4,415

Net cash used in investing activities (9,179 ) (31,966 ) Net cash (used in) provided by financing activities (19,329 )



22,873

Effect of changes in exchange rates on cash and cash equivalents

(171 ) (131 ) Net decrease in cash and cash equivalents $ (5,728 )$ (4,809 )



Comparison of the three months ended March 31, 2014 to the three months ended March 31, 2013

Net cash provided by operating activities was $23.0 million for the three months ended March 31, 2014 compared to $4.4 million for the three months ended March 31, 2013, an increase of $18.6 million. This increase was primarily due to a $21.8 million increase in revenues, partially offset by a $10.8 million increase in direct operating costs and selling, general and administrative expenses. Additionally, cash provided by working capital increased by $9.1 million. Net cash used in investing activities was $9.2 million for the three months ended March 31, 2014 compared to $32.0 million for the three months ended March 31, 2013, a $22.8 million decrease in cash out-flows. The decrease was primarily driven by a $17.9 million decrease in capital spending coupled with a $5.2 million increase in proceeds from the sales of leasing equipment in the first three months of 2014. 41

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Item 2. Management's Discussion and Analysis of Financial Condition and Results of Operations

Net cash used in financing activities was $19.3 million for the three months ended March 31, 2014 compared to net cash provided by financing activities of $22.9 million for the three months ended March 31, 2013, a $42.2 million change in cash flow. The change in cash flow is primarily attributable to a $34.0 million decrease in borrowings and an $8.8 million increase in repayments of long term debt during the first three months of 2014 compared to the first three months of 2013.



Contractual obligations and commitments

The following table summarizes our various contractual obligations in order of their maturity dates as of March 31, 2014.

Maturity in years Total as of Less than 1 (Dollars in thousands) Mar 31, 2014 Year 2 Years 3 Years 4 Years 5 Years Thereafter ABL Facility $ 707,000 $ - $ - $ - $ 707,000 $ - $ - TRAC 2019 Senior Secured Notes 300,000 - - - - - 300,000 Loan payable to CIMC 18,706 2,354 2,463 2,577 2,697 2,821 5,794 Capital lease obligations 119,765 35,389 17,591 42,404 5,799 17,329 1,253 Lease asset purchase commitments 3,979 3,979 - - - - - Interest payments 266,933 60,447 58,452 56,888 41,850 33,800 15,496 Operating leases 8,917 3,027 1,910 1,631 1,252 891 206 Total $ 1,425,300$ 105,196$ 80,416$ 103,500$ 758,598$ 54,841$ 322,749 Our contractual obligations consist of principal and interest payments related to the ABL Facility, the notes, chassis purchase commitments and operating lease payments for our chassis. Interest payments are based upon the net effect of swapping our variable interest rate payments for fixed rate payments. Covenants Under the indenture governing the notes, the ABL Facility and our other debt instruments, we are required to maintain certain financial covenants (as defined in each agreement) including a minimum tangible net worth test, a funded debt to tangible net worth test and a fixed charge coverage test. As of March 31, 2014, we were in compliance with all covenants under the indenture, the ABL Facility and other agreements. Commitments Purchase commitments Our chassis purchase commitments are generally related to purchase orders placed for the remanufacture of domestic chassis in the normal course of business and committed chassis acquisitions from shipping lines. We do not bear the risks and rewards of ownership until delivery and therefore do not record an asset or a liability related to these commitments. As of March 31, 2014, we had commitments totaling $4.0 million for the purchase of leasing equipment and the refurbishment of axles. 42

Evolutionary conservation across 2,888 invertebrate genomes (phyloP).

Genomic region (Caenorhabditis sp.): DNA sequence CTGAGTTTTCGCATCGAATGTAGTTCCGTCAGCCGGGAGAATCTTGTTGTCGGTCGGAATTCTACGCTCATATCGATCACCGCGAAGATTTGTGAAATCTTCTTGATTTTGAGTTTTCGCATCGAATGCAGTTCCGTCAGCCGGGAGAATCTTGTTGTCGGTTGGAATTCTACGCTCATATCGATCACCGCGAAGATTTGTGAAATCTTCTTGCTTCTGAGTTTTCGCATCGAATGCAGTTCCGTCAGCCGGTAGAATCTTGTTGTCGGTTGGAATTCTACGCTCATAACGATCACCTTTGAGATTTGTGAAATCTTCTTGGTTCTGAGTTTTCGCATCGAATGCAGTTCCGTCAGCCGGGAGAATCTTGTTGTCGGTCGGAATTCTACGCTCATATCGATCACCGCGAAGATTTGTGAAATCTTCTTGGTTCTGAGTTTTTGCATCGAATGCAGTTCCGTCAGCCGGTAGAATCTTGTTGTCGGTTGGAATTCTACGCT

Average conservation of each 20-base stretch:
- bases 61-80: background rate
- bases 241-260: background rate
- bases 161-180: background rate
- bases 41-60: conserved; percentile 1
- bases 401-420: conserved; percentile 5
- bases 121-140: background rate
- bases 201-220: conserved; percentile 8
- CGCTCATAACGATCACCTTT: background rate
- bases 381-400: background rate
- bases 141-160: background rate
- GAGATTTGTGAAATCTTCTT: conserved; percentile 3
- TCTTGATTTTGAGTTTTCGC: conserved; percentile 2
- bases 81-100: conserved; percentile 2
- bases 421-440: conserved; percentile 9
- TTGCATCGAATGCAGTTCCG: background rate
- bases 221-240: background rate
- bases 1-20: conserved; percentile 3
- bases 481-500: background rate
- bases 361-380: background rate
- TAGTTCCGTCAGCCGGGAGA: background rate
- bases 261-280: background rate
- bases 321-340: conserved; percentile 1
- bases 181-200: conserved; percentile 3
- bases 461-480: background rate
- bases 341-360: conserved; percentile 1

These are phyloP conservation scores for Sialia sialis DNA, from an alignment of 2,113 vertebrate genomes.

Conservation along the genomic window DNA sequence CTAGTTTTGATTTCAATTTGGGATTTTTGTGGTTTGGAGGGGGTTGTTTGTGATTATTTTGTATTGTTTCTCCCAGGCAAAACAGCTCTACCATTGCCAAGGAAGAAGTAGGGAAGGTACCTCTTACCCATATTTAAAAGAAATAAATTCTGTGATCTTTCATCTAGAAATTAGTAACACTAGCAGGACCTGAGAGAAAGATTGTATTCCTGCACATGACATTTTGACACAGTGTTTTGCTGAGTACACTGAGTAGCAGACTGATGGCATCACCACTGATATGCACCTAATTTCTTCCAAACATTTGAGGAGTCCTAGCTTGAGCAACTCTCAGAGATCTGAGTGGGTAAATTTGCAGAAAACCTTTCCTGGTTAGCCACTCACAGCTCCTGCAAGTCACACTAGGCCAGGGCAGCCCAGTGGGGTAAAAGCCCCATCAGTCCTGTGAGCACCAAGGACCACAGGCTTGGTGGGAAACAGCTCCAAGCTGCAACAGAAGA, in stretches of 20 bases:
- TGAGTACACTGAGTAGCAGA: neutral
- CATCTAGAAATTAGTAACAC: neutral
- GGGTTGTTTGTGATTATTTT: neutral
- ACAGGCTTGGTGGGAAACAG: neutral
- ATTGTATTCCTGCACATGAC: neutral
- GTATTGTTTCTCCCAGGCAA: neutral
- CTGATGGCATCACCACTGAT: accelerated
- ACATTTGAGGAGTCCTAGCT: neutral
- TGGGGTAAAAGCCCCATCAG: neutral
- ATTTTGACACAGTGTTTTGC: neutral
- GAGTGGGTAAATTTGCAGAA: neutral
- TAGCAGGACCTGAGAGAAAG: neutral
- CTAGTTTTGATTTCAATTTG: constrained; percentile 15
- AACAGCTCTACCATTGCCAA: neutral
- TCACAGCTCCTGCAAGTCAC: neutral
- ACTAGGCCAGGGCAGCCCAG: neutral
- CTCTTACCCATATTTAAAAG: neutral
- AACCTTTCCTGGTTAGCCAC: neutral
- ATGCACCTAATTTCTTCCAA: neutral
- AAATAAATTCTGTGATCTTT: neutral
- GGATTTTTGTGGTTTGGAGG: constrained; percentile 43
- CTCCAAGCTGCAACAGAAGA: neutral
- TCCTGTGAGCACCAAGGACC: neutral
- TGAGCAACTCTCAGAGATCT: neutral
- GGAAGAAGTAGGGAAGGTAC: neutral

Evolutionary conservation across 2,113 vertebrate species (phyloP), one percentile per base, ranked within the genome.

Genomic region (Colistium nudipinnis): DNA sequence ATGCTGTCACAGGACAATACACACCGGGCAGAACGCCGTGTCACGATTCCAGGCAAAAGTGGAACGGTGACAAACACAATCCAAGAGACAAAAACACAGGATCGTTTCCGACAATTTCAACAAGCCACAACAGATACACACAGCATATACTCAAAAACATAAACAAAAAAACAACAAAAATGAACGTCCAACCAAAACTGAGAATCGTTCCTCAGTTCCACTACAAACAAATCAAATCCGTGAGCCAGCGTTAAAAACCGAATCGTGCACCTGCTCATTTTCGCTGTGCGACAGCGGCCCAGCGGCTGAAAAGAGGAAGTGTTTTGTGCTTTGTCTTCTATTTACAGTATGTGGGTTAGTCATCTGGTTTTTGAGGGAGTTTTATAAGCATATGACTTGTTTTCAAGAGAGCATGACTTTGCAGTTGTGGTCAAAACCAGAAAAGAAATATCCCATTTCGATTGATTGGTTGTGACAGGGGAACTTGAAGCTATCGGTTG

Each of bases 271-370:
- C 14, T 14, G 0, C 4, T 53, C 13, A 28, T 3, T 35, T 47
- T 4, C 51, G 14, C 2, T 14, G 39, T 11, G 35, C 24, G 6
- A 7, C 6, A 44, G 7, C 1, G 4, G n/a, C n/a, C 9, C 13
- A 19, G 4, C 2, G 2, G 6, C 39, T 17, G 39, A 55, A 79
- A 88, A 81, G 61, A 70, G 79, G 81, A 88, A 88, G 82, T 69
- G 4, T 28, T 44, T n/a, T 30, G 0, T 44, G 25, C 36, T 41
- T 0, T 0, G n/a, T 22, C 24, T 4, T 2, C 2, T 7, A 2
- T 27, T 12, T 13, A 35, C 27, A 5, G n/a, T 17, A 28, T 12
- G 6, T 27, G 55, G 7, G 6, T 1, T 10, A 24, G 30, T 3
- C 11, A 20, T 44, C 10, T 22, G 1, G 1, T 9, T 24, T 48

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Item 2. Management's Discussion and Analysis of Financial Condition and Results of Operations

Operating leases We are a party to various operating leases relating to office facilities and certain other equipment with various expiration dates through 2019. Minimum rent payments under our material leases were $8.9 million as of March 31, 2014.



Off-balance sheet arrangements

In the ordinary course of business, we execute contracts involving indemnifications standard in the industry and indemnifications specific to a transaction, such as an assignment and assumption agreement. These indemnifications might include claims related to tax matters, governmental regulations, and contractual relationships, among others. Performance under these indemnities would generally be triggered by a breach of terms of the contract or by a third-party claim. One of the principal types of indemnification for which payment is possible is taxes. The other principal type of indemnity we may agree to is one in favor of certain lenders and chassis pool hosts indemnifying them against certain claims relating to the operation of our chassis, although this type of indemnity generally is covered by insurance or an indemnity in our favor from a third-party, such as a lessee or a vendor. We regularly evaluate the probability of having to incur costs associated with these indemnifications and have concluded that none are probable. We do not believe such arrangements have or are reasonably likely to have a current or future material effect on our financial condition, revenues and expenses, results of operations, liquidity, capital expenditures or capital resources. Pursuant to our tax-related indemnifications, the indemnified party is typically protected from certain events that result in a tax treatment different from that originally anticipated. Our liability is typically fixed when a final determination of the indemnified party's tax liability is made. In some cases, a payment under a tax indemnification may be offset in whole or in part by refunds from the applicable governmental taxing authority. We are party to various tax indemnifications and many of these indemnities do not limit potential payment; therefore, we are unable to estimate a maximum amount of potential future payments that could result from claims made under these indemnities.